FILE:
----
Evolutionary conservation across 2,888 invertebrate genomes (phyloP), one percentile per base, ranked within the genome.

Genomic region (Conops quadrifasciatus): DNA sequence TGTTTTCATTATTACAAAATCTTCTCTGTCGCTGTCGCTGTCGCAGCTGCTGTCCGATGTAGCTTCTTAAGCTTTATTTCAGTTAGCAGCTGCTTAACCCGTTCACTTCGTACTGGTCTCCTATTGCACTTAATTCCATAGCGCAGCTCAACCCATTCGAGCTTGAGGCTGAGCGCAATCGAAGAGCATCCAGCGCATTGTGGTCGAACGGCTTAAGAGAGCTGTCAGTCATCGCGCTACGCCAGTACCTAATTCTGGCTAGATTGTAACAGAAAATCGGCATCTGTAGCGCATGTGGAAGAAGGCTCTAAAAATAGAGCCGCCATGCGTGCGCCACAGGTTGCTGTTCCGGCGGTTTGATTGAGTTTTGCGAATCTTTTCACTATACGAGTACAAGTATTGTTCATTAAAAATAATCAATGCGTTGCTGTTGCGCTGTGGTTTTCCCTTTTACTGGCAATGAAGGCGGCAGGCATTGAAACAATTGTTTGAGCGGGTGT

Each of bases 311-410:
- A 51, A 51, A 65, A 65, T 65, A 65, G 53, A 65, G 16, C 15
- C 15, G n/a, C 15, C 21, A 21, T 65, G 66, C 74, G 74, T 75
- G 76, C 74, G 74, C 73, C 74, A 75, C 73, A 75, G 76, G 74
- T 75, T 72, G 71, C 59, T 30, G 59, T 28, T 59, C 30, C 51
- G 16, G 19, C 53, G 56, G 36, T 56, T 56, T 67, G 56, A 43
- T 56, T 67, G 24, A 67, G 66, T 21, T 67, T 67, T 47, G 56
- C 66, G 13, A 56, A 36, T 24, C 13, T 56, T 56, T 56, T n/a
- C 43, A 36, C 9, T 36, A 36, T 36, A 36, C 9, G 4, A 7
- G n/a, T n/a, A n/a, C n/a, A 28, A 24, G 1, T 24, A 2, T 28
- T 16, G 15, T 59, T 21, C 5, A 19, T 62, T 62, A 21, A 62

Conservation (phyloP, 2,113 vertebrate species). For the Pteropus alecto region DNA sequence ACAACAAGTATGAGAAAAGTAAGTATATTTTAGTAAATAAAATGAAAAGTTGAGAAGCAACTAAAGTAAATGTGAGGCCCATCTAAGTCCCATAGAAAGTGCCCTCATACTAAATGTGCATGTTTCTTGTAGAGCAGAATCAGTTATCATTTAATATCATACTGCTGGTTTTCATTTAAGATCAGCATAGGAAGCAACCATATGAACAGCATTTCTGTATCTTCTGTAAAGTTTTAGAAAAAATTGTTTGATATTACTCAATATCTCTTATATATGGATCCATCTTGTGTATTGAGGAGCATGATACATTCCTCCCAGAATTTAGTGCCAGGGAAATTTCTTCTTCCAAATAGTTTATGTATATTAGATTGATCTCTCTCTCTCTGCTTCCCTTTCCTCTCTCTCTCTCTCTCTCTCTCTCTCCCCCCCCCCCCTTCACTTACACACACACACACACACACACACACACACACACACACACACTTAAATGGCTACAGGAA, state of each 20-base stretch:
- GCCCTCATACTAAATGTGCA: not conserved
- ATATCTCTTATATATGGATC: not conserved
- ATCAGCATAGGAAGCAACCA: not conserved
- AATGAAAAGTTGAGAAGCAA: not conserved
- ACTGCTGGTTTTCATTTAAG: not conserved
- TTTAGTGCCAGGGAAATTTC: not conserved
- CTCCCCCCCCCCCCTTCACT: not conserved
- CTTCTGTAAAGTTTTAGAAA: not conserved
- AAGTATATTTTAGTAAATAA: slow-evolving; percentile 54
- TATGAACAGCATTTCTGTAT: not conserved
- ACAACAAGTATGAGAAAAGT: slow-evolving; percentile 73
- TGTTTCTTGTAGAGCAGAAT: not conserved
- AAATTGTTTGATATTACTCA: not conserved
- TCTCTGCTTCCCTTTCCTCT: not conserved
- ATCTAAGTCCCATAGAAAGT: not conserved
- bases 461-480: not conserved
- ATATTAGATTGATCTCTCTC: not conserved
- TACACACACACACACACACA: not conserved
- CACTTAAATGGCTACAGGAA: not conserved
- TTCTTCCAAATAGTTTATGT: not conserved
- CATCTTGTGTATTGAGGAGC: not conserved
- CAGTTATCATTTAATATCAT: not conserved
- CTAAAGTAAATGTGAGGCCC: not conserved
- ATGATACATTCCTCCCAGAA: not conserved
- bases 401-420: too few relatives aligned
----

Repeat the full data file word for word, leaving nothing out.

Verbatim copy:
Evolutionary conservation across 2,888 invertebrate genomes (phyloP), one percentile per base, ranked within the genome.

Genomic region (Conops quadrifasciatus): DNA sequence TGTTTTCATTATTACAAAATCTTCTCTGTCGCTGTCGCTGTCGCAGCTGCTGTCCGATGTAGCTTCTTAAGCTTTATTTCAGTTAGCAGCTGCTTAACCCGTTCACTTCGTACTGGTCTCCTATTGCACTTAATTCCATAGCGCAGCTCAACCCATTCGAGCTTGAGGCTGAGCGCAATCGAAGAGCATCCAGCGCATTGTGGTCGAACGGCTTAAGAGAGCTGTCAGTCATCGCGCTACGCCAGTACCTAATTCTGGCTAGATTGTAACAGAAAATCGGCATCTGTAGCGCATGTGGAAGAAGGCTCTAAAAATAGAGCCGCCATGCGTGCGCCACAGGTTGCTGTTCCGGCGGTTTGATTGAGTTTTGCGAATCTTTTCACTATACGAGTACAAGTATTGTTCATTAAAAATAATCAATGCGTTGCTGTTGCGCTGTGGTTTTCCCTTTTACTGGCAATGAAGGCGGCAGGCATTGAAACAATTGTTTGAGCGGGTGT

Each of bases 311-410:
- A 51, A 51, A 65, A 65, T 65, A 65, G 53, A 65, G 16, C 15
- C 15, G n/a, C 15, C 21, A 21, T 65, G 66, C 74, G 74, T 75
- G 76, C 74, G 74, C 73, C 74, A 75, C 73, A 75, G 76, G 74
- T 75, T 72, G 71, C 59, T 30, G 59, T 28, T 59, C 30, C 51
- G 16, G 19, C 53, G 56, G 36, T 56, T 56, T 67, G 56, A 43
- T 56, T 67, G 24, A 67, G 66, T 21, T 67, T 67, T 47, G 56
- C 66, G 13, A 56, A 36, T 24, C 13, T 56, T 56, T 56, T n/a
- C 43, A 36, C 9, T 36, A 36, T 36, A 36, C 9, G 4, A 7
- G n/a, T n/a, A n/a, C n/a, A 28, A 24, G 1, T 24, A 2, T 28
- T 16, G 15, T 59, T 21, C 5, A 19, T 62, T 62, A 21, A 62

Conservation (phyloP, 2,113 vertebrate species). For the Pteropus alecto region DNA sequence ACAACAAGTATGAGAAAAGTAAGTATATTTTAGTAAATAAAATGAAAAGTTGAGAAGCAACTAAAGTAAATGTGAGGCCCATCTAAGTCCCATAGAAAGTGCCCTCATACTAAATGTGCATGTTTCTTGTAGAGCAGAATCAGTTATCATTTAATATCATACTGCTGGTTTTCATTTAAGATCAGCATAGGAAGCAACCATATGAACAGCATTTCTGTATCTTCTGTAAAGTTTTAGAAAAAATTGTTTGATATTACTCAATATCTCTTATATATGGATCCATCTTGTGTATTGAGGAGCATGATACATTCCTCCCAGAATTTAGTGCCAGGGAAATTTCTTCTTCCAAATAGTTTATGTATATTAGATTGATCTCTCTCTCTCTGCTTCCCTTTCCTCTCTCTCTCTCTCTCTCTCTCTCTCCCCCCCCCCCCTTCACTTACACACACACACACACACACACACACACACACACACACACACTTAAATGGCTACAGGAA, state of each 20-base stretch:
- GCCCTCATACTAAATGTGCA: not conserved
- ATATCTCTTATATATGGATC: not conserved
- ATCAGCATAGGAAGCAACCA: not conserved
- AATGAAAAGTTGAGAAGCAA: not conserved
- ACTGCTGGTTTTCATTTAAG: not conserved
- TTTAGTGCCAGGGAAATTTC: not conserved
- CTCCCCCCCCCCCCTTCACT: not conserved
- CTTCTGTAAAGTTTTAGAAA: not conserved
- AAGTATATTTTAGTAAATAA: slow-evolving; percentile 54
- TATGAACAGCATTTCTGTAT: not conserved
- ACAACAAGTATGAGAAAAGT: slow-evolving; percentile 73
- TGTTTCTTGTAGAGCAGAAT: not conserved
- AAATTGTTTGATATTACTCA: not conserved
- TCTCTGCTTCCCTTTCCTCT: not conserved
- ATCTAAGTCCCATAGAAAGT: not conserved
- bases 461-480: not conserved
- ATATTAGATTGATCTCTCTC: not conserved
- TACACACACACACACACACA: not conserved
- CACTTAAATGGCTACAGGAA: not conserved
- TTCTTCCAAATAGTTTATGT: not conserved
- CATCTTGTGTATTGAGGAGC: not conserved
- CAGTTATCATTTAATATCAT: not conserved
- CTAAAGTAAATGTGAGGCCC: not conserved
- ATGATACATTCCTCCCAGAA: not conserved
- bases 401-420: too few relatives aligned